BEST: Growing acceptance of LGBT athletes
This was a big year on the inclusivity front, with many athletes and delgations protesting Russia’s anti-gay policies at the Olympics, Jason Collins becoming the first openly gay athlete to play in the NBA in February, Michael Sam becoming the first openly gay NFL draft pick in May and the first openly gay NFL player this fall, Dale Scott becoming the first openly gay MLB umpire this fall, and more and more leagues, Olympic organizations and others jumping on board with groups like You Can Play to promote welcoming and accepting LGBT athletes. There’s been some strong media coverage of many of these events, particularly in Sochi, where numerous reporters and columnists were able to illustrate how bizarre the Russian laws were. Across sports, the conversation is generally changing to a point where athletes are welcome regardless of their sexual orientation, and positive media coverage has played a role in that. We’re also at a point where this is becoming a valuable and important topic for media outlets to address: in fact, Sirius even launched the first radio show discussing LGBT sports issues this year. The media outlets that have covered inclusivity, and covered it well, did some of the most important work out there in 2014.
WORST: LGBT reporting failures in sports
On the other side, ESPN particularly deserves examination, for their Grantland story on a transgender woman that may have played a role in her suicide, for their flawed report on Sam’s showering habits, and also for the manner in which they endlessly covered Sam in the lead-up to, during and after the NFL draft. There were undoubtedly other outlets that made big mistakes too, but nothing as high-profile comes to mind. This isn’t a vendetta against ESPN: the sheer volume of content they produce increases the odds that a problematic piece will come from them, and they also did plenty of positive work on the inclusivity front this year. However, their big mistakes illustrate how careful outlets need to be when covering these issues.
– Andrew Bucholtz, @andrewbucholtz
BEST: ESPN’s World Cup coverage
It was understated. It was Emmy Award-worthy. It was one month of how a sporting event should be covered. We have killed ESPN often for some of its editorial decisions (or lack of) or silly suspensions, but when it comes off well, we have to say so. For the World Cup, ESPN gave fans the best coverage of the year. It’s in stark contrast to the 2006 World Cup in Germany when the network thought it could throw anyone to call the games or host. ESPN turned things around starting in 2010 when it struck gold and did so again this year. When it broadcast its last World Cup game in July until at least 2022, fans were sad to see the network go. Fox has a lot to live up to.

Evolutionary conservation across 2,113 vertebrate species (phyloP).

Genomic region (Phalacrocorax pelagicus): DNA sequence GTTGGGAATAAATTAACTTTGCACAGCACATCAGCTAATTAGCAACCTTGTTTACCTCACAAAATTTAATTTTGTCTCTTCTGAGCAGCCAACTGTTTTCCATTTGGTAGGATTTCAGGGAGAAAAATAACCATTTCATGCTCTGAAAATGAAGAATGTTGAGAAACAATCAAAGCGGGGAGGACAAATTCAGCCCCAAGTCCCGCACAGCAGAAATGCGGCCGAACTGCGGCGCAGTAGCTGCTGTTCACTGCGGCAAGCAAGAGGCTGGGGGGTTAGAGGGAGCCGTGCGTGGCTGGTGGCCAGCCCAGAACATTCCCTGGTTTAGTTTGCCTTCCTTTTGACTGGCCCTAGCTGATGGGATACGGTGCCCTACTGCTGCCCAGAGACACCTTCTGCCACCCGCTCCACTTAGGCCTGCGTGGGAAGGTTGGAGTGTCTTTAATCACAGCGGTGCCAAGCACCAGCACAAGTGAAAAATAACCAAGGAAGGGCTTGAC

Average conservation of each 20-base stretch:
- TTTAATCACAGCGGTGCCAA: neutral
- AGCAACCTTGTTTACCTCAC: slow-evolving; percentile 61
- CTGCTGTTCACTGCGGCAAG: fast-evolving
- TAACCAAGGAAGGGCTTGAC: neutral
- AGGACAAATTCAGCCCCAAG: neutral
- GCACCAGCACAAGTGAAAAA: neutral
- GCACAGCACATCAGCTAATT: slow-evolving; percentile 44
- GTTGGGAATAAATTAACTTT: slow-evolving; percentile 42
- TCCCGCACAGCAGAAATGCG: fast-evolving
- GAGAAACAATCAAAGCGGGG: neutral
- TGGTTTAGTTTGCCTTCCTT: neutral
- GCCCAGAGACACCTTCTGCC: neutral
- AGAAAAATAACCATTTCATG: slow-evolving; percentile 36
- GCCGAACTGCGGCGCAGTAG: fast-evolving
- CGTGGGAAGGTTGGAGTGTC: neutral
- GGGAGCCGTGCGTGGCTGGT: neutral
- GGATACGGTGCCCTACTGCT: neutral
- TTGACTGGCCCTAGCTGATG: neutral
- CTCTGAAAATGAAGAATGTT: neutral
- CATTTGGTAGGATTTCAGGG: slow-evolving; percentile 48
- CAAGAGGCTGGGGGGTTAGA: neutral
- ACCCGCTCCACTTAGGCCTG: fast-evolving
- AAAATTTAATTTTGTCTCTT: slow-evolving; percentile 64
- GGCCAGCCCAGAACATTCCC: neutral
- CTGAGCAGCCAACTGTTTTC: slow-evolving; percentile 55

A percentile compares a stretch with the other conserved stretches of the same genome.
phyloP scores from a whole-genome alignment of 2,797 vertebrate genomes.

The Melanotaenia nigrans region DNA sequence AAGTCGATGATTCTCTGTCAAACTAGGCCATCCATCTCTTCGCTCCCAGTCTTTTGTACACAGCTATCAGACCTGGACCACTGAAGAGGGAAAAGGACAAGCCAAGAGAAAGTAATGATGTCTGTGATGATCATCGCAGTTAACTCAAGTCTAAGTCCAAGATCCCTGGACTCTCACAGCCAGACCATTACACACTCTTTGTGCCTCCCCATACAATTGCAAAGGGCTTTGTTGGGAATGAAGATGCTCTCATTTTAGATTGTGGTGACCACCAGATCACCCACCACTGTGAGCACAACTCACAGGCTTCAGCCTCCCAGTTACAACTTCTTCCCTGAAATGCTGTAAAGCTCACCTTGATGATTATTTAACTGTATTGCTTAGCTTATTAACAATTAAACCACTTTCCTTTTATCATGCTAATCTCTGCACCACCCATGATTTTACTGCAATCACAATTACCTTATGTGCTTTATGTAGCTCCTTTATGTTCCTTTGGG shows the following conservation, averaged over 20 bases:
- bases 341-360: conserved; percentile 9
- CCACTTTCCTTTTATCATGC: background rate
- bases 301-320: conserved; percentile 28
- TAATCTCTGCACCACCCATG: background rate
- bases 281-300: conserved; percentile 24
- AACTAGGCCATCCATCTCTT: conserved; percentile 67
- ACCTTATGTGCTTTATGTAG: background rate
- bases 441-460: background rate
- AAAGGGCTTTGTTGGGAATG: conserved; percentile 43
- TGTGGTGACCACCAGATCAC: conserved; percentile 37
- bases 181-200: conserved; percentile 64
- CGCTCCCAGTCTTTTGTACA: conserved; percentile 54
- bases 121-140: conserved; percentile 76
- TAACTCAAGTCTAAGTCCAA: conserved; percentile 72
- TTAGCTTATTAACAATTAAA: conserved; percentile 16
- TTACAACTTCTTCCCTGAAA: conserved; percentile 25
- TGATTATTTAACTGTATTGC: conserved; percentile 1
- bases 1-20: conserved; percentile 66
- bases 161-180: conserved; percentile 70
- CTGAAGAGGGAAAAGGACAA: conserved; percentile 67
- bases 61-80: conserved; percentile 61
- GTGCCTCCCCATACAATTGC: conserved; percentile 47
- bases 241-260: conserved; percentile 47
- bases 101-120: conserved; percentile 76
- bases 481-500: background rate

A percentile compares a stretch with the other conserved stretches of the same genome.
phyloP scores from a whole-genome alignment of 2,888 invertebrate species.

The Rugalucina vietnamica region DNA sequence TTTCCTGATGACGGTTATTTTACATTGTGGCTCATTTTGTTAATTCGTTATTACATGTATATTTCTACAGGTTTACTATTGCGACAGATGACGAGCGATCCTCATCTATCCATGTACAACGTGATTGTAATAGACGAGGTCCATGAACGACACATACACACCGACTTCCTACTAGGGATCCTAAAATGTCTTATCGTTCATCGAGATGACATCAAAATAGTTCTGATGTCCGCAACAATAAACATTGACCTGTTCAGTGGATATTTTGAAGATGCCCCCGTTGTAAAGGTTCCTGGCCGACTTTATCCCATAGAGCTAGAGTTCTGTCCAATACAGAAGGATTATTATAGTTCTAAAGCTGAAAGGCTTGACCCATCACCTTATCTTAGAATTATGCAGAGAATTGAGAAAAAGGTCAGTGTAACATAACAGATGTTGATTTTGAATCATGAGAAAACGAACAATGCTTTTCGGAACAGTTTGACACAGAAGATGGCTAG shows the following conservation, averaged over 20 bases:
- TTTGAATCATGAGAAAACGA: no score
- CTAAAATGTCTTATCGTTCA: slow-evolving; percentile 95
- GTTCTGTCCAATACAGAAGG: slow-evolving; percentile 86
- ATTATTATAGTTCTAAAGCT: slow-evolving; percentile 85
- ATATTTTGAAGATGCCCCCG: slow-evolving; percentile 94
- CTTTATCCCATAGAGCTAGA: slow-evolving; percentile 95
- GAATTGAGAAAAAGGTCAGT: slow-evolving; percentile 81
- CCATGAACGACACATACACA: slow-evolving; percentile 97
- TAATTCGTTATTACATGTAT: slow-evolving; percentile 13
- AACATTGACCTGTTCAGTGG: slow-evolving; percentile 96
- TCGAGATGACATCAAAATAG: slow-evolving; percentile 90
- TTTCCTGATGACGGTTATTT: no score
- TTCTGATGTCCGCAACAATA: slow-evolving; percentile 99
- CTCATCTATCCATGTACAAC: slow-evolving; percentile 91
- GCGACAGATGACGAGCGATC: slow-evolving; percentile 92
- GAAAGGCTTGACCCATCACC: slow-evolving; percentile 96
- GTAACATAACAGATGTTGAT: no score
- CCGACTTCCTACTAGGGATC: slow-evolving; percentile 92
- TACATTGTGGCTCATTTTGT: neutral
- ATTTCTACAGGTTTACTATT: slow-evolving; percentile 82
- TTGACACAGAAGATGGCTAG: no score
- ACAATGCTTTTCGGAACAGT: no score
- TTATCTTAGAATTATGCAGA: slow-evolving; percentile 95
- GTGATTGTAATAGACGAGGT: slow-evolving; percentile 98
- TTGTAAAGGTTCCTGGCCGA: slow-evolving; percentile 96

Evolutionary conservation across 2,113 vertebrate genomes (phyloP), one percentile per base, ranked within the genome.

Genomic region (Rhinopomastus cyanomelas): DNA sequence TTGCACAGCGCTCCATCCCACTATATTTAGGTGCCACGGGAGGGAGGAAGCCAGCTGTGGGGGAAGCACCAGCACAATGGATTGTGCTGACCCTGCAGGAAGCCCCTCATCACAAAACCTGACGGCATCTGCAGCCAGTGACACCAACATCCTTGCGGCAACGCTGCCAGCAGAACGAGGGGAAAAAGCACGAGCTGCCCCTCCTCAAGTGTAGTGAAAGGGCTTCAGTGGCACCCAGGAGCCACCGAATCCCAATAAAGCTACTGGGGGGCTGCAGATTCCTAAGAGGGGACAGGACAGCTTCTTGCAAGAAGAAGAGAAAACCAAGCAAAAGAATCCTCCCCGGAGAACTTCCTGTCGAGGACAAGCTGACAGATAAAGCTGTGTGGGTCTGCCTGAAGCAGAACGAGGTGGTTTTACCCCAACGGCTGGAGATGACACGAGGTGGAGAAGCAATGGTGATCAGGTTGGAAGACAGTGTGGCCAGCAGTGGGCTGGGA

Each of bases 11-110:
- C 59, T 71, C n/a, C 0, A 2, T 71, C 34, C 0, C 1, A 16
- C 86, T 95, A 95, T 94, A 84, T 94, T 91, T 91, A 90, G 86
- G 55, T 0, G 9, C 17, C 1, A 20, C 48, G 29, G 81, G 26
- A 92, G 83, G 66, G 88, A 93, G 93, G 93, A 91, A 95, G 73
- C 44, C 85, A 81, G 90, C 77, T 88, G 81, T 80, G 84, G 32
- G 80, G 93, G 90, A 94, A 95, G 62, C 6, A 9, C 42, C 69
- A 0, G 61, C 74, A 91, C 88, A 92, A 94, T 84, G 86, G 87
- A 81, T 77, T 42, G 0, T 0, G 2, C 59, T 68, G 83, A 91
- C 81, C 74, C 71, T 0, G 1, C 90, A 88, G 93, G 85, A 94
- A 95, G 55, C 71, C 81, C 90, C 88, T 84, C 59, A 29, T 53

WORST: Sports Talk Radio
Whether it was in Boston, Miami, Philadelphia, Pittsburgh, San Diego, San Francisco or other markets, the sports radio genre which had so much potential when it began in the 1980’s is fast becoming a vast wasteland of hosts who say the absolute dumbest things. Either thinking what they’re saying is guy radio or the hosts aren’t thinking at all, sports radio has become absolutely unlistenable. There are some exceptions and there are good hosts across the country if you know where to listen, however, those hosts who say the dumbest things in order to go viral or to think they’re funny sully the entire industry and that’s too bad.
– Ken Fang, @fangsbites
WORST: First Take
It was another banner year for the gum stuck on the bottom of the shoe of the sports world that is First Take. From the embarrassing suspension of Stephen A. Smith for his comments on women provoking domestic violence to Skip Bayless saying Kobe Bryant’s rape trial brought him “sizzle” this year was more of the same from this travesty of a program. Most distressing though is ESPN’s blind defense of the show in the name of money and ratings. I wonder if ESPN exec Marcia Keegan would still say “Embrace Debate” has been a universal positive for ESPN after the abomination that it was in 2014.
BEST: BCS Megacast
While ESPN’s World Cup coverage is always deserving of this honor, I’m going with the BCS Megacast, particularly the Film Room channel. ESPN took a risk by doing something never seen before for Auburn-FSU and devoting nearly every one of their 429 channels to the game. It gave the viewer more options than ever before, and that’s an incredibly good thing. The live Film Room, with analysts and coaches breaking down X’s and O’s in real-time, was incredibly informative and revolutionary. Even former Pammies champ Matt Millen was fantastic in that role! After 60 years on television, it’s hard to think we can watch football in a new way – ESPN accomplished just that back in January.
– Matt Yoder @myoder84
What’s your Best & Worst in sports media in 2014? Leave us a comment below.